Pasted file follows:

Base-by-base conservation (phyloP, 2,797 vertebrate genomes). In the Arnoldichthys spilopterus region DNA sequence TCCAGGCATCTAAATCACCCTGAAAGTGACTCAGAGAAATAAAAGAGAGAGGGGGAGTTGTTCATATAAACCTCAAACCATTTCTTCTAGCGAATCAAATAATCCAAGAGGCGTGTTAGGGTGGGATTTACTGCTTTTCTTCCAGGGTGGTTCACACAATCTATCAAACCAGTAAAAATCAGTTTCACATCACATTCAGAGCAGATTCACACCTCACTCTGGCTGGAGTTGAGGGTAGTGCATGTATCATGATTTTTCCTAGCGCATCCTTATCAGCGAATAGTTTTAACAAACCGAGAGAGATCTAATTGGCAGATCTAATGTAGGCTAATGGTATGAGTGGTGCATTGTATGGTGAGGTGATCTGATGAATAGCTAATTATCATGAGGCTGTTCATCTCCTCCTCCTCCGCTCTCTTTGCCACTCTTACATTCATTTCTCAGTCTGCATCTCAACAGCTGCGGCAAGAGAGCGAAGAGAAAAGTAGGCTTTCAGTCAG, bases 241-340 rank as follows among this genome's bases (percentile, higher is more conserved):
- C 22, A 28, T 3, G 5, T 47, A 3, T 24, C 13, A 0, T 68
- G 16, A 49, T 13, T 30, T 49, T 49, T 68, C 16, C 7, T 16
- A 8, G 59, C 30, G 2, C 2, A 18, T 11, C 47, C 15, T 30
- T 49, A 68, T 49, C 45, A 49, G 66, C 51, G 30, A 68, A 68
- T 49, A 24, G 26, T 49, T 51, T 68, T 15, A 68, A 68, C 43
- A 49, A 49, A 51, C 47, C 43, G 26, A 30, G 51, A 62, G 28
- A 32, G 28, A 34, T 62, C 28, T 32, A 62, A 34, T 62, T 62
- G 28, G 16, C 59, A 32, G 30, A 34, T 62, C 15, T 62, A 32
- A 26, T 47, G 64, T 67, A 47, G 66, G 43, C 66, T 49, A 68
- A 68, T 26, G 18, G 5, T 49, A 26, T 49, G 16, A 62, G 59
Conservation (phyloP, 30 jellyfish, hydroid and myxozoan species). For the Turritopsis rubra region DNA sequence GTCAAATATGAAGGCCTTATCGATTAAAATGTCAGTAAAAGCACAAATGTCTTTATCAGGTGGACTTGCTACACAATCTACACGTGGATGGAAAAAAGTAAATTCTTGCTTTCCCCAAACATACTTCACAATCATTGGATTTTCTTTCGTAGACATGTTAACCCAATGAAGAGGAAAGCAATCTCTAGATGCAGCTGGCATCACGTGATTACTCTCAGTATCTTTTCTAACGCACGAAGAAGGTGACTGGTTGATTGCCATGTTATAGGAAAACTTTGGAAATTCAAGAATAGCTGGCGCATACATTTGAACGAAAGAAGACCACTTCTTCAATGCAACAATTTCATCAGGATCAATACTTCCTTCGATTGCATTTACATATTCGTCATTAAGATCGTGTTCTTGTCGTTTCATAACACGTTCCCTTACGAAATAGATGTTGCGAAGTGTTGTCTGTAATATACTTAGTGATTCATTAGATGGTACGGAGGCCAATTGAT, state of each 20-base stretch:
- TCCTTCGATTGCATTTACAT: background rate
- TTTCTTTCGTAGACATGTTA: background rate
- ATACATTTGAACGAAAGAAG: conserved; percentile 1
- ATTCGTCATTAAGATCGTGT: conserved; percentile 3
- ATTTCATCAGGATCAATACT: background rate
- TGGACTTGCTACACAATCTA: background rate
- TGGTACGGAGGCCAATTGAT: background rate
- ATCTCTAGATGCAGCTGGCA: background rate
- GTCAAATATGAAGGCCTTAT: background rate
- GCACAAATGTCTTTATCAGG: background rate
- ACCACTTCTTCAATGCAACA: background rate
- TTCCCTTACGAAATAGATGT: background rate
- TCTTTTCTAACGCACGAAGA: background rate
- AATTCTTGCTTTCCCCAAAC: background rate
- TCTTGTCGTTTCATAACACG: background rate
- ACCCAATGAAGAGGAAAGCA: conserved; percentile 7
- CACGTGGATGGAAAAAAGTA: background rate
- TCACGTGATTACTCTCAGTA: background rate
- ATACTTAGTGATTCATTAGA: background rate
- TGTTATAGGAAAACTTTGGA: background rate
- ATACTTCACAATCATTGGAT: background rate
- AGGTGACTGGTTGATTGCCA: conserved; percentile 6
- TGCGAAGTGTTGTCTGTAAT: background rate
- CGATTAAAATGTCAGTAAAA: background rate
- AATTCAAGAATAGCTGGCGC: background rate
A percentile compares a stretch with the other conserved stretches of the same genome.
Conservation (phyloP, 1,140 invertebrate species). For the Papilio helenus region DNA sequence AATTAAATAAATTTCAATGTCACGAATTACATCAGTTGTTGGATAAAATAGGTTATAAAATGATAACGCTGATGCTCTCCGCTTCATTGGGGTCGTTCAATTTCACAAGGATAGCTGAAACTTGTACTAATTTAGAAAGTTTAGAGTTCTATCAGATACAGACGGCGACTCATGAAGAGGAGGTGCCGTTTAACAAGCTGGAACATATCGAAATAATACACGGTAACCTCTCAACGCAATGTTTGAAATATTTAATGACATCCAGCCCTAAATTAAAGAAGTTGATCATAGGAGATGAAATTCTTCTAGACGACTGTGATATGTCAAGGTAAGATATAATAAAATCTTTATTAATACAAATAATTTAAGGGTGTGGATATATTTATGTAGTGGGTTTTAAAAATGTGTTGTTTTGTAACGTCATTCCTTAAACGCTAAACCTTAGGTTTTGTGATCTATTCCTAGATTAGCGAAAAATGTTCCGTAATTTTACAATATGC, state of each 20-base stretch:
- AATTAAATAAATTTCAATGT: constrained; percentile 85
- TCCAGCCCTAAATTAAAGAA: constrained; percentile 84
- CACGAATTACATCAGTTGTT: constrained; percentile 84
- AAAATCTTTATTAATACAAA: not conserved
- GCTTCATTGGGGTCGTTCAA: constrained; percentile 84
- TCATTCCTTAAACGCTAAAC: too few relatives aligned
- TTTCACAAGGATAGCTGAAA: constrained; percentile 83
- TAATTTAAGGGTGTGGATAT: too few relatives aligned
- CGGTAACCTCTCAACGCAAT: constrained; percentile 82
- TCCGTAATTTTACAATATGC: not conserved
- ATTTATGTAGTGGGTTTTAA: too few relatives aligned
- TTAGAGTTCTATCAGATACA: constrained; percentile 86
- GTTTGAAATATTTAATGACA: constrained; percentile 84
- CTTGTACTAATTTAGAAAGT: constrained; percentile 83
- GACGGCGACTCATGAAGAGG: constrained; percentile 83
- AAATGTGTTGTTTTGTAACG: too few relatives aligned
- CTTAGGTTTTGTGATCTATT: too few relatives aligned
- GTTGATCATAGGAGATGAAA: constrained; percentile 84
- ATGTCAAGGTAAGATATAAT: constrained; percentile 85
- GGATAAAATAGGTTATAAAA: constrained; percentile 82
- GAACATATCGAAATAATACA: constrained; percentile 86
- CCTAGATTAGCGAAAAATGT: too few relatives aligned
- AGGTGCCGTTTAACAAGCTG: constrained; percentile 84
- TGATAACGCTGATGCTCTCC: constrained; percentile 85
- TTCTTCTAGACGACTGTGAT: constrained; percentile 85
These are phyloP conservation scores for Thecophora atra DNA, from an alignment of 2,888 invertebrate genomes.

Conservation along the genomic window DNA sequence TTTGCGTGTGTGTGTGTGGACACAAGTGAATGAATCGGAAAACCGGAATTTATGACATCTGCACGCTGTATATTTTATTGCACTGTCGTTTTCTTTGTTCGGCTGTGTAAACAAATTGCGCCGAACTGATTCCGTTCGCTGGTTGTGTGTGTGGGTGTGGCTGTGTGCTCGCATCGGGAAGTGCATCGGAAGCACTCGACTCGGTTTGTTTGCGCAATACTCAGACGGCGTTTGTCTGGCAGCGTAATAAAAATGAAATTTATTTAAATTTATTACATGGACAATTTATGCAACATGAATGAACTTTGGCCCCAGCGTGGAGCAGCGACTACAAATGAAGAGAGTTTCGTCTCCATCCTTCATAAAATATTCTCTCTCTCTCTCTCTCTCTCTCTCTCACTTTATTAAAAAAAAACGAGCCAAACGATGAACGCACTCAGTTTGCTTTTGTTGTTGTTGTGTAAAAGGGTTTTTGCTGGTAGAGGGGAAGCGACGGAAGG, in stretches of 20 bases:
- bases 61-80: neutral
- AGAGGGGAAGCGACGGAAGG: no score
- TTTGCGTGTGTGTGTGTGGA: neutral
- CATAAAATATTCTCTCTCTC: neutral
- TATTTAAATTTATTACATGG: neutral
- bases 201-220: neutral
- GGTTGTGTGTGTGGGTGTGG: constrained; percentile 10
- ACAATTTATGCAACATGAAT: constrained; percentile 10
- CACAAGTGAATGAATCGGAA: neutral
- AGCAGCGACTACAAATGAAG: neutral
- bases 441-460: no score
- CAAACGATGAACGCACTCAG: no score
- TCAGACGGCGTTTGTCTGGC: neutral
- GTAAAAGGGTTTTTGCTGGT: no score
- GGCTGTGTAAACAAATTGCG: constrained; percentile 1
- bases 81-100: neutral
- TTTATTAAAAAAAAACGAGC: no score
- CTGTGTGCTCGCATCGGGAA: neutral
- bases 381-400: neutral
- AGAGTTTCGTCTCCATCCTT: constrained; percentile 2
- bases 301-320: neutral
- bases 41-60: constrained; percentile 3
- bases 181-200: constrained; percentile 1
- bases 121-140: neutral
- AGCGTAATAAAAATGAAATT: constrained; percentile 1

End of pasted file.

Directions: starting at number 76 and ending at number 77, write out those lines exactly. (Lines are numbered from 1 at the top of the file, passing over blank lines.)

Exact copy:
- AGCAGCGACTACAAATGAAG: neutral
- bases 441-460: no score